So, what if interest rates rise?
That £800 billion on deposit from the banks at the Bank of England will now need to pay more than 0.1%. So, how do we stop that being necessary?
Just issue perpetuals, or 100 year bonds, to the bank ins exchange for their £800 billion. Job done.
There is a certain amount of glee with which he tells us that inflation will mean that £800 billion in a century is irrelevant. Which does sit oddly with his insistence that everyone should invest in bonds for their pensions.
It also sits oddly with his insistence that rational expectations is rubbish. Because the reason that one third of gilts are inflation linked is because they did that inflating out of debt to investors before and some of them at least have learned from this. They are, rationally, not willing to lend to government, long term, without inflation protection, as a result of their expectations.
But now think through this. The banks don’t own those reserves in the central bank account. Well, they perhaps do in one sense but not in the important one. These are deposits by customers of the banks that the banks are then parking there.
As a check on this – and I don’t know the answer – what is the capital base of the UK banking system? £800 billion? Would surprise the hell out of me if it were. So, it’s not actually “shareholder” money in the BoE. It’s depositor. And those depositors might like it back at some time. If it’s in a perpetual bond the banks cannot sell then they’re bust when everyone asks for it back.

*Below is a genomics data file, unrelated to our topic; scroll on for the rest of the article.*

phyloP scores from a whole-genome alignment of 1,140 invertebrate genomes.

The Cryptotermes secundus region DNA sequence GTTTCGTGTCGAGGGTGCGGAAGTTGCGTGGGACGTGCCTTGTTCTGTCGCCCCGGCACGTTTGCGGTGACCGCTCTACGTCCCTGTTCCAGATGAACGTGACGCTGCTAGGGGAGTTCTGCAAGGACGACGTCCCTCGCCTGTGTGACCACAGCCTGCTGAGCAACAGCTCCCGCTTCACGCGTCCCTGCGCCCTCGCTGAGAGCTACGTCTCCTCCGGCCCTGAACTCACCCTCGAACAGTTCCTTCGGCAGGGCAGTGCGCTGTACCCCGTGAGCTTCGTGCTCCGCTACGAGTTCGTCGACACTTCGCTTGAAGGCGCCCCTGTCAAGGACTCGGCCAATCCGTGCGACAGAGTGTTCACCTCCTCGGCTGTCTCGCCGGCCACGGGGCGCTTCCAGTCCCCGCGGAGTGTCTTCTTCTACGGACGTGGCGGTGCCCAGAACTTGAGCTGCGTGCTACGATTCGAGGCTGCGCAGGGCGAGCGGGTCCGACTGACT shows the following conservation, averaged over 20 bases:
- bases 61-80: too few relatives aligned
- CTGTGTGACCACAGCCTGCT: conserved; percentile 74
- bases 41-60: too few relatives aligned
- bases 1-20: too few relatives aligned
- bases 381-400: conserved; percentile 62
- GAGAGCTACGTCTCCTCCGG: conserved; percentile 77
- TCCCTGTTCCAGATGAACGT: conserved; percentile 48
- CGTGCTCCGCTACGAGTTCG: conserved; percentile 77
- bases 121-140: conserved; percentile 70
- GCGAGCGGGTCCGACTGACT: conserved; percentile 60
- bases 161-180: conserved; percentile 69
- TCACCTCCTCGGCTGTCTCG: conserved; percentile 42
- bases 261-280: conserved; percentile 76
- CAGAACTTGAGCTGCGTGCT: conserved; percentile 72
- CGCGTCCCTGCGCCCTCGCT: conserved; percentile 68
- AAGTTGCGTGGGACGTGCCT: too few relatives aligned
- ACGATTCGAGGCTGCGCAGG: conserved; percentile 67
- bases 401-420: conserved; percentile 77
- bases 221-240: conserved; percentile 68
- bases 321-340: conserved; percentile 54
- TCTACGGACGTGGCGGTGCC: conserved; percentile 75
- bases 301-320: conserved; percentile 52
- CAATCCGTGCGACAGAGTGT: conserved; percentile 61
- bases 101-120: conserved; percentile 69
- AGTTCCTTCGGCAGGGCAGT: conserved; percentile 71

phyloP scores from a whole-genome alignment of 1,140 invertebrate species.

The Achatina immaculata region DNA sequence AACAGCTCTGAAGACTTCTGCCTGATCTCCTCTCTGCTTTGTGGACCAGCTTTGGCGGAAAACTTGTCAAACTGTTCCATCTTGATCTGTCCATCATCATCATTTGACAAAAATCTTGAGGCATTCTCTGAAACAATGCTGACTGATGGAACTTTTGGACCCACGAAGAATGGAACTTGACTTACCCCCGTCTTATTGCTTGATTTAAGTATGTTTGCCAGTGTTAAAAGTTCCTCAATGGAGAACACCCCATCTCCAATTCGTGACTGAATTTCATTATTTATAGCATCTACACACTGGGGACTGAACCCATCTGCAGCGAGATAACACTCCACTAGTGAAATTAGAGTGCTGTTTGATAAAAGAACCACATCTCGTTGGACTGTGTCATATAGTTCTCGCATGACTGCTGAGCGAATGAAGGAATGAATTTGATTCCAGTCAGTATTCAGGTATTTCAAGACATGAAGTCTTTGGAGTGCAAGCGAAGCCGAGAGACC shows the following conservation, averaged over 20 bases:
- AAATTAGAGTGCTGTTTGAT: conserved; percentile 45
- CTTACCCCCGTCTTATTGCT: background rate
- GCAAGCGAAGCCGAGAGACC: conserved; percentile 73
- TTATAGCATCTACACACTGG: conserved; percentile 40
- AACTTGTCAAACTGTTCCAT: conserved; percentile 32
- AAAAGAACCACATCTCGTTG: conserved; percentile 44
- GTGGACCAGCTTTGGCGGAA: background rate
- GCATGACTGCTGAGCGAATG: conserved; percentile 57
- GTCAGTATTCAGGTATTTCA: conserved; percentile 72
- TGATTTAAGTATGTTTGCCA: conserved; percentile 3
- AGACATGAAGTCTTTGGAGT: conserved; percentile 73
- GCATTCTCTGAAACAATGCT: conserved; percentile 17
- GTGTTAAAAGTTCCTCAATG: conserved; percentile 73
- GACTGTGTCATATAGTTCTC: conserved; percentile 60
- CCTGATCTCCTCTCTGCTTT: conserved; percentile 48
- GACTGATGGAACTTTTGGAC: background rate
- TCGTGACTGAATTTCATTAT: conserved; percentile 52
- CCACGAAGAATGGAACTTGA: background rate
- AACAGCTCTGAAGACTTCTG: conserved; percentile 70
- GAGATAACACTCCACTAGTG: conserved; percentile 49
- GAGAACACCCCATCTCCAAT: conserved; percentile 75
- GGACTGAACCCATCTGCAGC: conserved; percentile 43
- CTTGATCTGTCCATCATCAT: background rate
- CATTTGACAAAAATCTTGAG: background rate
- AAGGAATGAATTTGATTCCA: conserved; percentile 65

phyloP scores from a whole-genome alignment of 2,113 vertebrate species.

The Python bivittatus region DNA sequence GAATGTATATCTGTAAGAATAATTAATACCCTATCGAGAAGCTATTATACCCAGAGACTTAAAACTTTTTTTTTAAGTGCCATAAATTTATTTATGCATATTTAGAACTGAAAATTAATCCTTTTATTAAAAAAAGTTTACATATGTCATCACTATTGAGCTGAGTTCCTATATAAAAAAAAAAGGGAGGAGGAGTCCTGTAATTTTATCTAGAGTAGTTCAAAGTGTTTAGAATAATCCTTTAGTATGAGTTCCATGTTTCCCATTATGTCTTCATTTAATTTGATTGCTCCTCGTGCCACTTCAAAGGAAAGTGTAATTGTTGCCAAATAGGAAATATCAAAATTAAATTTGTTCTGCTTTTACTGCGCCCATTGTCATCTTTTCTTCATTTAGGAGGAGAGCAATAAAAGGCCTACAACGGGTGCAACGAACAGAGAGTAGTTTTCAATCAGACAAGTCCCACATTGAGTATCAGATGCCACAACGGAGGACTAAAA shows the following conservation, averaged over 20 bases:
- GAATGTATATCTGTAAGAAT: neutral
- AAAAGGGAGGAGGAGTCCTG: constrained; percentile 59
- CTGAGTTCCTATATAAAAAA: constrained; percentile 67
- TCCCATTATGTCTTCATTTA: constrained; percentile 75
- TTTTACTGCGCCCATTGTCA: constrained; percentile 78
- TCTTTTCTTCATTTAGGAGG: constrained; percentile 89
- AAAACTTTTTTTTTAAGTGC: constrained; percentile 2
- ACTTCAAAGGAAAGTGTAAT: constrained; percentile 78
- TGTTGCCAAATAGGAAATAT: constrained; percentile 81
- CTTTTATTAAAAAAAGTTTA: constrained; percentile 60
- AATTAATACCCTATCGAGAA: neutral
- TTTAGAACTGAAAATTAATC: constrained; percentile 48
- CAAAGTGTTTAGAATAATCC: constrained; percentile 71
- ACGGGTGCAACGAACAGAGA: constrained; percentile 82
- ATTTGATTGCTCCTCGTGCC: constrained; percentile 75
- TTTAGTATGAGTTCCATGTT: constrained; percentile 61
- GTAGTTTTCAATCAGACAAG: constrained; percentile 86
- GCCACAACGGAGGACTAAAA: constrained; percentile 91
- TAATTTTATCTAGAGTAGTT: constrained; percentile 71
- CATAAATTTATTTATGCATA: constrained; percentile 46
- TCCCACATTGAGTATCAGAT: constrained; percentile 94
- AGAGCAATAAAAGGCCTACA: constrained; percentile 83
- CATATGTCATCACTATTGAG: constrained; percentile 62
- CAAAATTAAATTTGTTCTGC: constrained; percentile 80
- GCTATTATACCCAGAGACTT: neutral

So, perhaps bankrupting the banking system might not be a good idea.
OK, so perhaps they can sell them? Perpetuals at 0.1%.
Hmm. So, what happens then? Well, think what QE is. We invent money down in the basement of the BoE and go buy bonds with it. This increases the money supply and reduces the number of bonds floating around thereby reducing interest rates/increasing bonds prices/reducing yields.
The money so created ends up in the BoE in these reserve accounts.
Spud tells us that we need not, should not, cannot, reverse QE because this would destroy money.
So, instead, we’re going to change the new money created, now in the reserve accounts, for bonds which the banks will sell to the market. Which increases the number of bonds on the market, increases interest rates, lowers bond prices and raises bond yields. Oh, and what does the BoE do with the money that it now has instead of those bonds it’s just given to the banks? It destroys it of course.
Because, you know, if it sends it out again it just ends up in the reserve accounts again in the name of the banks.
That is, giving the banks saleable bonds instead of reserves is reversing QE. Exactly the thing that Snippa tells us need not be, should never be, done.
Oh. And if those bonds can be sold then they are part of the national debt and need to be counted as such. So Spud’s caterwauling about the size of the national debt is also wrong.
As to why he doesn’t already grasp these aspects of his plan it’s because he doesn’t grasp the subject he’s trying to talk about. But then there’s nothing new there, is there?
Giving the banks bonds for the QE money sitting in BoE reserve accounts is reversing QE. And it’s the man insisting we must never reverse QE who suggests giving the banks bonds.
BTW, this man teaches economics at a British university. Sigh.